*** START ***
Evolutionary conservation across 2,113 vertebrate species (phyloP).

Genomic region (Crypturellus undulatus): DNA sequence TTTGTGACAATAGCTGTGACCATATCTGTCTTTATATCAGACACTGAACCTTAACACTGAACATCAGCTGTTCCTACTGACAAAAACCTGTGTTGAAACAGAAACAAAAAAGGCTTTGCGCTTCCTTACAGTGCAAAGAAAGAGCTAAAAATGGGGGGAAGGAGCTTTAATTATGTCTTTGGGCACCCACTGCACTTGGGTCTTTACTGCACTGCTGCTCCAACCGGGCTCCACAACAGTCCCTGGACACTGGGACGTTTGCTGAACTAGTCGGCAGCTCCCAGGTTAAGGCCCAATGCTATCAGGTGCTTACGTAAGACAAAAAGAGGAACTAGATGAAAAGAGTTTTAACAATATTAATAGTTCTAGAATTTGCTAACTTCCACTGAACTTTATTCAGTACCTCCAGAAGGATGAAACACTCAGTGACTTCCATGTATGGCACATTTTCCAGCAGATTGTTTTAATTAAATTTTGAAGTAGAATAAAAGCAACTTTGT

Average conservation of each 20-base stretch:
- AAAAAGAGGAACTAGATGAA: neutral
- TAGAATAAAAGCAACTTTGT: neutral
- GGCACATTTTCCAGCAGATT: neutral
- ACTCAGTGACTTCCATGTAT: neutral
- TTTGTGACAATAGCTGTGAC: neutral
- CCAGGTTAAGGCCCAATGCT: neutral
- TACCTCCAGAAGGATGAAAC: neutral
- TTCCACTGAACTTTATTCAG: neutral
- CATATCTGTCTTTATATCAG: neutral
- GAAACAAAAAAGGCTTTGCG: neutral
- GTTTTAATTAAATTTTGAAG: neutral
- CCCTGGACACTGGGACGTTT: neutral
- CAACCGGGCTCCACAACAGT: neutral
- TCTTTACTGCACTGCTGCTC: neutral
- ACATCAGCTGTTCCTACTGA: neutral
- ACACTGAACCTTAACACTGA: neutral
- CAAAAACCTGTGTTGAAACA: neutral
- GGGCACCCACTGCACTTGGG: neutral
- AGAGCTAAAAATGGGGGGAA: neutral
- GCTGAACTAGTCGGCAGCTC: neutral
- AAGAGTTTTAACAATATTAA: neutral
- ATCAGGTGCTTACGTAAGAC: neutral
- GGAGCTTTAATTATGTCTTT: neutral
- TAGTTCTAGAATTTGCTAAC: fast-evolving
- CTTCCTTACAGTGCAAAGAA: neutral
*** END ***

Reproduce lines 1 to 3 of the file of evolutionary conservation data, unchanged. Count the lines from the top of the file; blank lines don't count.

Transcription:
Evolutionary conservation across 2,113 vertebrate species (phyloP).

Genomic region (Crypturellus undulatus): DNA sequence TTTGTGACAATAGCTGTGACCATATCTGTCTTTATATCAGACACTGAACCTTAACACTGAACATCAGCTGTTCCTACTGACAAAAACCTGTGTTGAAACAGAAACAAAAAAGGCTTTGCGCTTCCTTACAGTGCAAAGAAAGAGCTAAAAATGGGGGGAAGGAGCTTTAATTATGTCTTTGGGCACCCACTGCACTTGGGTCTTTACTGCACTGCTGCTCCAACCGGGCTCCACAACAGTCCCTGGACACTGGGACGTTTGCTGAACTAGTCGGCAGCTCCCAGGTTAAGGCCCAATGCTATCAGGTGCTTACGTAAGACAAAAAGAGGAACTAGATGAAAAGAGTTTTAACAATATTAATAGTTCTAGAATTTGCTAACTTCCACTGAACTTTATTCAGTACCTCCAGAAGGATGAAACACTCAGTGACTTCCATGTATGGCACATTTTCCAGCAGATTGTTTTAATTAAATTTTGAAGTAGAATAAAAGCAACTTTGT

Average conservation of each 20-base stretch: